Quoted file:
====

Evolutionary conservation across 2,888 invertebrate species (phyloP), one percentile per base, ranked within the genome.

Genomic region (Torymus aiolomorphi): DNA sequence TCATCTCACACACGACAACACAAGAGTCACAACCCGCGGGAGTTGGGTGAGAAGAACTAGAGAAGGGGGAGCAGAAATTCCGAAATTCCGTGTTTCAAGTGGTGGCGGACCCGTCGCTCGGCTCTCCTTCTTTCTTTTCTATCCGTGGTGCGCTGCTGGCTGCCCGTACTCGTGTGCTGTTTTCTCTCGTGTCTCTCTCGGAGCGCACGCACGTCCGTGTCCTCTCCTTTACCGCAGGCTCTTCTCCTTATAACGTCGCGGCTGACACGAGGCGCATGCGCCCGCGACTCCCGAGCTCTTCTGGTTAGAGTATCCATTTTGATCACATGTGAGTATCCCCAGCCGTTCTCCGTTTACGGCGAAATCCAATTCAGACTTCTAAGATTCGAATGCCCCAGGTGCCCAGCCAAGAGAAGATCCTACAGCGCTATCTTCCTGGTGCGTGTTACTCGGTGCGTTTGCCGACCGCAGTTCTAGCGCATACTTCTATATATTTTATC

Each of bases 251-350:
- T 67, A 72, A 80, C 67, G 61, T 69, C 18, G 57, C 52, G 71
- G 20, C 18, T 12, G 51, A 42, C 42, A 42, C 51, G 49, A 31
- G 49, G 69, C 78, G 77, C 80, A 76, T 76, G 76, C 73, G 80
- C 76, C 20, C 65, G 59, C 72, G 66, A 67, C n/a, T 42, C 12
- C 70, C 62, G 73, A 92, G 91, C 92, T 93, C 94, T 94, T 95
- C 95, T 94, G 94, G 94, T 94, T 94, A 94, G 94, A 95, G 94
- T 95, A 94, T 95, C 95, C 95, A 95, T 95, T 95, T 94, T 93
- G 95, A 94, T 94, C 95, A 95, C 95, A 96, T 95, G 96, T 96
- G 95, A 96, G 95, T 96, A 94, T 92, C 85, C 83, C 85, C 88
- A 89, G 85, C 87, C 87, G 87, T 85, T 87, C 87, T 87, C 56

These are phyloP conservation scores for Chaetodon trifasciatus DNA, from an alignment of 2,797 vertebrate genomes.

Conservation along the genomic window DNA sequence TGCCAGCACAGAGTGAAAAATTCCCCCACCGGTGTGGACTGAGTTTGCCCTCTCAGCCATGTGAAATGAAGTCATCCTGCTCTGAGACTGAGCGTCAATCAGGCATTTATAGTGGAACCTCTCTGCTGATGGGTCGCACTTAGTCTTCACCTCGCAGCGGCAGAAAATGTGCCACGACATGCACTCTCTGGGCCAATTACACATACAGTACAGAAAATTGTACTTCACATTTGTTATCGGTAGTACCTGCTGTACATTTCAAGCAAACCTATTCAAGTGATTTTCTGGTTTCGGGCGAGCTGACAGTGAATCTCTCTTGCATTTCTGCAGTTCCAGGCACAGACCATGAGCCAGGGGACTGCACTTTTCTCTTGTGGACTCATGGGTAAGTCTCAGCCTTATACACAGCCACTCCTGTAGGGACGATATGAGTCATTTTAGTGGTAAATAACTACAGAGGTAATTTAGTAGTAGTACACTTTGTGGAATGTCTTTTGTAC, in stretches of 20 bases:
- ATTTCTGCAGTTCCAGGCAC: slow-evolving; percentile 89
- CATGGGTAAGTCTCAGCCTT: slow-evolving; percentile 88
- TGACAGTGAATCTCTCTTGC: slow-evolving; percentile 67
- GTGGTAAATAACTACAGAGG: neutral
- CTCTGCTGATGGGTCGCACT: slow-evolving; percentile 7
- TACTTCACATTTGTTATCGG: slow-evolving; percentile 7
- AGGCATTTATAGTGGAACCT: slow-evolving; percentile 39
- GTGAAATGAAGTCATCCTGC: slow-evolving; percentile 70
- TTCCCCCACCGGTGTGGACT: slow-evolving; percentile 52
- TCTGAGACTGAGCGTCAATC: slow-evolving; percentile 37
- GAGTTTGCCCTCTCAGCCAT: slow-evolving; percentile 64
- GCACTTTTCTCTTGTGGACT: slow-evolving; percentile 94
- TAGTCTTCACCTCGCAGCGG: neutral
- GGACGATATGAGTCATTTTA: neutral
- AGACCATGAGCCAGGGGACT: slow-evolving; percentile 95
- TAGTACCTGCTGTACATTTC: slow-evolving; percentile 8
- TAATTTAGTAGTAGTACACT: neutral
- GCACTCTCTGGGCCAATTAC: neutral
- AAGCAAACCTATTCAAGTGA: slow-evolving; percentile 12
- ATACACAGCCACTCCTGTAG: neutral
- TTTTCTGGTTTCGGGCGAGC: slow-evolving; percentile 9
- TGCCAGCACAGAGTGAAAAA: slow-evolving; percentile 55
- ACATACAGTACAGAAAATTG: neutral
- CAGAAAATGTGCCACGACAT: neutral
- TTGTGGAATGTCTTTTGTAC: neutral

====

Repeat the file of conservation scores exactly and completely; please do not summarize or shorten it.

Evolutionary conservation across 2,888 invertebrate species (phyloP), one percentile per base, ranked within the genome.

Genomic region (Torymus aiolomorphi): DNA sequence TCATCTCACACACGACAACACAAGAGTCACAACCCGCGGGAGTTGGGTGAGAAGAACTAGAGAAGGGGGAGCAGAAATTCCGAAATTCCGTGTTTCAAGTGGTGGCGGACCCGTCGCTCGGCTCTCCTTCTTTCTTTTCTATCCGTGGTGCGCTGCTGGCTGCCCGTACTCGTGTGCTGTTTTCTCTCGTGTCTCTCTCGGAGCGCACGCACGTCCGTGTCCTCTCCTTTACCGCAGGCTCTTCTCCTTATAACGTCGCGGCTGACACGAGGCGCATGCGCCCGCGACTCCCGAGCTCTTCTGGTTAGAGTATCCATTTTGATCACATGTGAGTATCCCCAGCCGTTCTCCGTTTACGGCGAAATCCAATTCAGACTTCTAAGATTCGAATGCCCCAGGTGCCCAGCCAAGAGAAGATCCTACAGCGCTATCTTCCTGGTGCGTGTTACTCGGTGCGTTTGCCGACCGCAGTTCTAGCGCATACTTCTATATATTTTATC

Each of bases 251-350:
- T 67, A 72, A 80, C 67, G 61, T 69, C 18, G 57, C 52, G 71
- G 20, C 18, T 12, G 51, A 42, C 42, A 42, C 51, G 49, A 31
- G 49, G 69, C 78, G 77, C 80, A 76, T 76, G 76, C 73, G 80
- C 76, C 20, C 65, G 59, C 72, G 66, A 67, C n/a, T 42, C 12
- C 70, C 62, G 73, A 92, G 91, C 92, T 93, C 94, T 94, T 95
- C 95, T 94, G 94, G 94, T 94, T 94, A 94, G 94, A 95, G 94
- T 95, A 94, T 95, C 95, C 95, A 95, T 95, T 95, T 94, T 93
- G 95, A 94, T 94, C 95, A 95, C 95, A 96, T 95, G 96, T 96
- G 95, A 96, G 95, T 96, A 94, T 92, C 85, C 83, C 85, C 88
- A 89, G 85, C 87, C 87, G 87, T 85, T 87, C 87, T 87, C 56

These are phyloP conservation scores for Chaetodon trifasciatus DNA, from an alignment of 2,797 vertebrate genomes.

Conservation along the genomic window DNA sequence TGCCAGCACAGAGTGAAAAATTCCCCCACCGGTGTGGACTGAGTTTGCCCTCTCAGCCATGTGAAATGAAGTCATCCTGCTCTGAGACTGAGCGTCAATCAGGCATTTATAGTGGAACCTCTCTGCTGATGGGTCGCACTTAGTCTTCACCTCGCAGCGGCAGAAAATGTGCCACGACATGCACTCTCTGGGCCAATTACACATACAGTACAGAAAATTGTACTTCACATTTGTTATCGGTAGTACCTGCTGTACATTTCAAGCAAACCTATTCAAGTGATTTTCTGGTTTCGGGCGAGCTGACAGTGAATCTCTCTTGCATTTCTGCAGTTCCAGGCACAGACCATGAGCCAGGGGACTGCACTTTTCTCTTGTGGACTCATGGGTAAGTCTCAGCCTTATACACAGCCACTCCTGTAGGGACGATATGAGTCATTTTAGTGGTAAATAACTACAGAGGTAATTTAGTAGTAGTACACTTTGTGGAATGTCTTTTGTAC, in stretches of 20 bases:
- ATTTCTGCAGTTCCAGGCAC: slow-evolving; percentile 89
- CATGGGTAAGTCTCAGCCTT: slow-evolving; percentile 88
- TGACAGTGAATCTCTCTTGC: slow-evolving; percentile 67
- GTGGTAAATAACTACAGAGG: neutral
- CTCTGCTGATGGGTCGCACT: slow-evolving; percentile 7
- TACTTCACATTTGTTATCGG: slow-evolving; percentile 7
- AGGCATTTATAGTGGAACCT: slow-evolving; percentile 39
- GTGAAATGAAGTCATCCTGC: slow-evolving; percentile 70
- TTCCCCCACCGGTGTGGACT: slow-evolving; percentile 52
- TCTGAGACTGAGCGTCAATC: slow-evolving; percentile 37
- GAGTTTGCCCTCTCAGCCAT: slow-evolving; percentile 64
- GCACTTTTCTCTTGTGGACT: slow-evolving; percentile 94
- TAGTCTTCACCTCGCAGCGG: neutral
- GGACGATATGAGTCATTTTA: neutral
- AGACCATGAGCCAGGGGACT: slow-evolving; percentile 95
- TAGTACCTGCTGTACATTTC: slow-evolving; percentile 8
- TAATTTAGTAGTAGTACACT: neutral
- GCACTCTCTGGGCCAATTAC: neutral
- AAGCAAACCTATTCAAGTGA: slow-evolving; percentile 12
- ATACACAGCCACTCCTGTAG: neutral
- TTTTCTGGTTTCGGGCGAGC: slow-evolving; percentile 9
- TGCCAGCACAGAGTGAAAAA: slow-evolving; percentile 55
- ACATACAGTACAGAAAATTG: neutral
- CAGAAAATGTGCCACGACAT: neutral
- TTGTGGAATGTCTTTTGTAC: neutral